Posted on: June 4th, 2014 by Stas




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Heather Swan, Senior Project Coordinator, Lancaster Power Authority (LPA) is concerned that her city’s efforts to organize as a community power authority and foster new solar development will be hurt by restrictions proposed under Assembly Bill 2145  (AB 2145).

AB 2145 is supported by Pacific Gas and Electric and California utility allies in the California Legislature.

Lancaster strongly opposes AB 2145 because it would make the formation of a new Community Choice Aggregation (CCA), community power agency, more difficult. California law allows communities to establish a CCA with provisions for customers to opt out and stay with the big utilities. Under AB 2145, every customer would be required to opt in before the CCA could be established, creating huge costs in signing up utility customers one at a time.

The success of attracting new solar farms to Lancaster encouraged the city to consider enacting a CCA, already established by Marin Clean Energy and Sonoma Clean Power. The Lancaster City Council approved implementing the CCA. The next step in Spring of 2015 will be to include municipal agencies. Commercial users will be incorporated by the end of 2015.  Residential users will be included in early 2016 but could be moved up earlier to late 2015.

The CCA will allow Lancaster to improve its ability to sign power purchase agreements (PPA) and encourage more solar installations. Lancaster is working with developers to increase local employee training and the employment of local contractors.

Swan says Lancaster sees itself “as a generator of new business and new jobs, thanks to the leadership of the five entrepreneurs on the Lancaster City Council. Lancaster hopes that the establishment of a new CCA will increase the creation of new solar installations once the CCA is fully operational.”

Swan says persuading new solar developers to sign Power Purchase Agreements with the Lancaster Power Authority occurs at a time when she is hearing that Southern California Edison (SCE) has not been signing new agreements with power providers.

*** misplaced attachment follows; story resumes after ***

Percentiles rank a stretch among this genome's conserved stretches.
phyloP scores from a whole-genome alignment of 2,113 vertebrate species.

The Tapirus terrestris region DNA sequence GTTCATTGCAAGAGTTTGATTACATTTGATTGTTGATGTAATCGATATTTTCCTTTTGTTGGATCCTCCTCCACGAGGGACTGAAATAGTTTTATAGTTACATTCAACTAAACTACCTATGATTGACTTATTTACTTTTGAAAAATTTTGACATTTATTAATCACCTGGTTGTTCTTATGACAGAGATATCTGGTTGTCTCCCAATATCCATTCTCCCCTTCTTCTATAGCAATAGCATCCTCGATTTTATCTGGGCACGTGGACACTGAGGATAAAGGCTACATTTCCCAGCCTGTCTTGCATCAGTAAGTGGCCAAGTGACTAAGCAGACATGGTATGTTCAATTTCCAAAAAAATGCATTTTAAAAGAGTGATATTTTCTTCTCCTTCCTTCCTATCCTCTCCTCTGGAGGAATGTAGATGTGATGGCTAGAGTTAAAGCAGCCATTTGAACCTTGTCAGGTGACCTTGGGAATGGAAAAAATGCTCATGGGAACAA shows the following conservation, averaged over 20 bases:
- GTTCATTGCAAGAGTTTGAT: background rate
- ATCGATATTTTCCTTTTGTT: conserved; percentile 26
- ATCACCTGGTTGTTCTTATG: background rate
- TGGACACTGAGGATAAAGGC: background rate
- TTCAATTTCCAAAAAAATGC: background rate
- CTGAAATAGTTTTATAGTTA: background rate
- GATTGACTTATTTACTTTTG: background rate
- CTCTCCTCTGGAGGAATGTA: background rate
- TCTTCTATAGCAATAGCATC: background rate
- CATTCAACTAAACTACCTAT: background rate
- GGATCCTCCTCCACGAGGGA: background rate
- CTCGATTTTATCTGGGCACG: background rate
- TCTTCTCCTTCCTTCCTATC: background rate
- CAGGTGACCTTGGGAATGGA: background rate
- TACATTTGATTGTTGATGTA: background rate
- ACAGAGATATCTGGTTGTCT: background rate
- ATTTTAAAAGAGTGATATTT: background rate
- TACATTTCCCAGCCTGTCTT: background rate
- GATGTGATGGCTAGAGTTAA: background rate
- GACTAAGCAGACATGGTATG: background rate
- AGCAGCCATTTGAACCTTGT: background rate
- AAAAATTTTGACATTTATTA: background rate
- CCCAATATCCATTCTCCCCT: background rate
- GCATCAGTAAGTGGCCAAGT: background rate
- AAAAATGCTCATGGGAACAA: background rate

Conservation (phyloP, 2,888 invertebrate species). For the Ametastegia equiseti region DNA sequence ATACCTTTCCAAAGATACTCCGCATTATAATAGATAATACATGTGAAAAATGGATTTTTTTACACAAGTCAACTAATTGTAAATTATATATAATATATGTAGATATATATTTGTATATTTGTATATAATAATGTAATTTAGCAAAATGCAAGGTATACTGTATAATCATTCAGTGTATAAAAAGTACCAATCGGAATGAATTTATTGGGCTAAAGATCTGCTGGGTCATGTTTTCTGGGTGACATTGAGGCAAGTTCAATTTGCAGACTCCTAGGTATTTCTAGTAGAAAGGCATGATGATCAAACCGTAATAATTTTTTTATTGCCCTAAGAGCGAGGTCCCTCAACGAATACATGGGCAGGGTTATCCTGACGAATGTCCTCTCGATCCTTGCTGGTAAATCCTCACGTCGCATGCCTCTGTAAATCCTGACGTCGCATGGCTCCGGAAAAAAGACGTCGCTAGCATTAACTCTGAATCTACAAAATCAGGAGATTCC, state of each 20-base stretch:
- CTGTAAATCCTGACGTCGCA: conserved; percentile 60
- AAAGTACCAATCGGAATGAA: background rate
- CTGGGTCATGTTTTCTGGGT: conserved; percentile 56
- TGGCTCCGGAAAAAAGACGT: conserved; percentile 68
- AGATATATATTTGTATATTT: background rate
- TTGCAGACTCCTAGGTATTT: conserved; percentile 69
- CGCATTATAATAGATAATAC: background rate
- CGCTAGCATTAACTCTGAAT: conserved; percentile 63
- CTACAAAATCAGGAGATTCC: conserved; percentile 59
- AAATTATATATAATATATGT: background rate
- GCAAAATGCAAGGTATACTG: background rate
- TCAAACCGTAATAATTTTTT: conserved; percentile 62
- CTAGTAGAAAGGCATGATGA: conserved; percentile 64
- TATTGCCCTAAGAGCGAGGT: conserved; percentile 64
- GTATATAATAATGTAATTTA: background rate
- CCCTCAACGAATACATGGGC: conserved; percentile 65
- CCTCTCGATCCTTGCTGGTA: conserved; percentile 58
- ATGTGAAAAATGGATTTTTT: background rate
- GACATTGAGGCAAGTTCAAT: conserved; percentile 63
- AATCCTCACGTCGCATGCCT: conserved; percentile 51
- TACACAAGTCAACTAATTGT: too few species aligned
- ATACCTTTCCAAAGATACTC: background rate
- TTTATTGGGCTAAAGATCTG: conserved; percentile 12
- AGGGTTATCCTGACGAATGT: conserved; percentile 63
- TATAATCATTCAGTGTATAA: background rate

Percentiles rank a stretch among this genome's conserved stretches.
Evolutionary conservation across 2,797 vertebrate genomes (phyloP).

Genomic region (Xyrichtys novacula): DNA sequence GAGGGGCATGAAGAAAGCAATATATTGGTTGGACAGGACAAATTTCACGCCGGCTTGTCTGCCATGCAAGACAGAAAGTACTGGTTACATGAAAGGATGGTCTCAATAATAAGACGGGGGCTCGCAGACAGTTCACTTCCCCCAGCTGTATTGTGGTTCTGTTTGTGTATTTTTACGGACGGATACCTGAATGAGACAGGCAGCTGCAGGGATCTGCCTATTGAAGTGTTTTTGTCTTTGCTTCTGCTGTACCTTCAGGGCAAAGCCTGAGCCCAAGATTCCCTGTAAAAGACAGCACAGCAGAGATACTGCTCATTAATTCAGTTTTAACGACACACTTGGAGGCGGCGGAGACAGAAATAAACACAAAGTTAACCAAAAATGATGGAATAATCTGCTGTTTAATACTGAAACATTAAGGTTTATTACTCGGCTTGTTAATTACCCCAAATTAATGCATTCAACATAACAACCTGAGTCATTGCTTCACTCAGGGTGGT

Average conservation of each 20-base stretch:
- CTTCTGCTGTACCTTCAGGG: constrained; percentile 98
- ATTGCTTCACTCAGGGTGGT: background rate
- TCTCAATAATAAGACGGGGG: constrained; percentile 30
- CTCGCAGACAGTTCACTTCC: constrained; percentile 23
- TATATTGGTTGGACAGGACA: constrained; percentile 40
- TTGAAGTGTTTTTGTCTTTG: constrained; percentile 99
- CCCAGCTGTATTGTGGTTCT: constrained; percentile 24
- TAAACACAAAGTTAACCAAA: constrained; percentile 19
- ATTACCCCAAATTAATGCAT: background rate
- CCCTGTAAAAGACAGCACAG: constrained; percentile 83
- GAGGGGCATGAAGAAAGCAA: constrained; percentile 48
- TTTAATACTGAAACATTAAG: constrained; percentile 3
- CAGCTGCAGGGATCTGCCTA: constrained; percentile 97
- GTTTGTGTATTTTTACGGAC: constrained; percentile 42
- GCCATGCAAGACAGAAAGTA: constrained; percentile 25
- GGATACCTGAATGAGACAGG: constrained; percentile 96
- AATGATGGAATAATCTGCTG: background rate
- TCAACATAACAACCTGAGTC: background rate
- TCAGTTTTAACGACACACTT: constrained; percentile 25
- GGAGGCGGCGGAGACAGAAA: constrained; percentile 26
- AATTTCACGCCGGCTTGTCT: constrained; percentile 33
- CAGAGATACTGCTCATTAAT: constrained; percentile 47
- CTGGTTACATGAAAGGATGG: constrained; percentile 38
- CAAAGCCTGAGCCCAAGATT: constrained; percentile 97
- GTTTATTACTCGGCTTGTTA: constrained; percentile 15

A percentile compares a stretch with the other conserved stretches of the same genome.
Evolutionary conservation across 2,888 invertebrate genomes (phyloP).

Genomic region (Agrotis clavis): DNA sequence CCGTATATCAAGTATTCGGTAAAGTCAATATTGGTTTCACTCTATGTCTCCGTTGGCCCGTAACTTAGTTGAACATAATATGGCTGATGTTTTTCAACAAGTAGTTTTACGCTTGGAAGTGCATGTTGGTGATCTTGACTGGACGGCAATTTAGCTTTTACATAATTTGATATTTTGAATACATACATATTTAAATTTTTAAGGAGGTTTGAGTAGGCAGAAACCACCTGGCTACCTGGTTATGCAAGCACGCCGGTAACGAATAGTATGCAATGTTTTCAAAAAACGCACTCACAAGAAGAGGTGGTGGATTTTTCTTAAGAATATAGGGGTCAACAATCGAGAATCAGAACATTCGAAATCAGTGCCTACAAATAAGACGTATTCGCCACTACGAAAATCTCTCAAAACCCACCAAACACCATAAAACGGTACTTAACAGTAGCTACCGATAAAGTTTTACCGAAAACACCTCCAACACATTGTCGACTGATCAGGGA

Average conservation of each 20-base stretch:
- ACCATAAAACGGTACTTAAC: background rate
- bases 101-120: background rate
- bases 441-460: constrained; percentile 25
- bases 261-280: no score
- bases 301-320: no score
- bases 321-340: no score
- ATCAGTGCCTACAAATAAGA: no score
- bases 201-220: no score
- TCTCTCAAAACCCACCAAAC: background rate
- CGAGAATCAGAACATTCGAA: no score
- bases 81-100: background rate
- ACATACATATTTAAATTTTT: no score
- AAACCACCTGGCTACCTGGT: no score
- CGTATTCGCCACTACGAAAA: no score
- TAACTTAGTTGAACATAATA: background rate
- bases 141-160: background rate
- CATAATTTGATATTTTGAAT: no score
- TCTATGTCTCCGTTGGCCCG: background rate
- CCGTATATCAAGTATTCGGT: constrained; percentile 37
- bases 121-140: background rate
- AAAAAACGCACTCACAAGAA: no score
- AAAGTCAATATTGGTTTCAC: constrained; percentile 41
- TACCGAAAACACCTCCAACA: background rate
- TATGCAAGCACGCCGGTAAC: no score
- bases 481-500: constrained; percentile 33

Swan says Lancaster sees the potential of developing solar fields at a time when the real estate collapse has hurt the local economy. LPA was set up to assist solar developers locating in Lancaster and facilitate installations for residents and commercial property owners.

LPA developed two solar projects, one with local schools and a second with municipal agencies:

1) 25 Lancaster city schools now have solar installations on their campuses financed by a $27 million bond issue which saves the schools a total of $420,000 a year.

2) 5 municipal sites generate 1.45 MW and save the city $50,000 a year.

The city is developing a third project in which it is partnering with Critical Path Transmission (CPT) and the City of Pittsburg to propose a new transmission line in the northern Antelope Valley. The project is currently moving through the evaluation process with California Independent System Operator (CAISO) and the California Public Utilities Commission (CPUC). The transmission line will help alleviate congestion on the local transmission network.

Lancaster, whose city limits encompass 96 square miles, has assisted in solar farm installations that range from 5 acres to 500 acres. Swan noted that restricting a solar installation to 5 acres (the effective limit on Sonoma County agricultural land) reduces the economies of scale that is available from a larger installation. Lancaster saw its role in expediting permit approvals for solar installations. Today a homeowner can get a solar panel permit approval over the counter at City Hall in about 15 minutes. Commercial solar farms average 3-4 months for approvals. The west side of Lancaster had historically been an agriculture area but water shortages changed this. Solar farms now grow in  place of carrots, onions and alfalfa.



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